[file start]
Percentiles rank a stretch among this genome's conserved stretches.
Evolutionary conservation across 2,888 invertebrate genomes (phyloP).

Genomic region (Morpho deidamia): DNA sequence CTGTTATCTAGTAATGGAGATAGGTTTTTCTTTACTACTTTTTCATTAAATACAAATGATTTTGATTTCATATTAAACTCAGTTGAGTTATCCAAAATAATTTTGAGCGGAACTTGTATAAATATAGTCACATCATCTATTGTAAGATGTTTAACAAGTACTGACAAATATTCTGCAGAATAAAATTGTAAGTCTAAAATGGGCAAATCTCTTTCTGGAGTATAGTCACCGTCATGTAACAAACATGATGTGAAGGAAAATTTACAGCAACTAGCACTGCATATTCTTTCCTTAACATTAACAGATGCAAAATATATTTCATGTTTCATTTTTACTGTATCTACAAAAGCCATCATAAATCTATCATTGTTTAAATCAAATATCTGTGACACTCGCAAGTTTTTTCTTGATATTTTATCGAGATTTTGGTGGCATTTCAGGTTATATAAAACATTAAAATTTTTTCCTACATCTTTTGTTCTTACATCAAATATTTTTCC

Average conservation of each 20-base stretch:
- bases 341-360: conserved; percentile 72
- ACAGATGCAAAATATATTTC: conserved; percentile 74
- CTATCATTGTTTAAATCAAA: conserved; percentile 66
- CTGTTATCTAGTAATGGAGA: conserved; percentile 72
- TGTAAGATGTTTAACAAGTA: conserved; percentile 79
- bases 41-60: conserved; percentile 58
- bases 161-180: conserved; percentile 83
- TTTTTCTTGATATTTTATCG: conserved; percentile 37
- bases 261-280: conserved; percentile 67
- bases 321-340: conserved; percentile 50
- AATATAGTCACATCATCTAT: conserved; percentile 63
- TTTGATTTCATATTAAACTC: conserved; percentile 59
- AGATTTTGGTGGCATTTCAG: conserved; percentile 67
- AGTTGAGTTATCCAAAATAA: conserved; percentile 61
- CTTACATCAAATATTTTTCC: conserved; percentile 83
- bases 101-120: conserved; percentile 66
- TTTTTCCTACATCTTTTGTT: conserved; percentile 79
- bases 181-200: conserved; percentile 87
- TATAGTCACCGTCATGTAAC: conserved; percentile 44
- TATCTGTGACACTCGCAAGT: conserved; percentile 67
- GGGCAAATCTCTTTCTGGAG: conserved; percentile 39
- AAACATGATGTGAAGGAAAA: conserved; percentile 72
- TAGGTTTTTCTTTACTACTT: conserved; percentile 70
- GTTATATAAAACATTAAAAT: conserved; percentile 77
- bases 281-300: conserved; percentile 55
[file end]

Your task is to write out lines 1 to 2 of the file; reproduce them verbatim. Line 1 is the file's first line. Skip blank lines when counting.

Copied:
Percentiles rank a stretch among this genome's conserved stretches.
Evolutionary conservation across 2,888 invertebrate genomes (phyloP).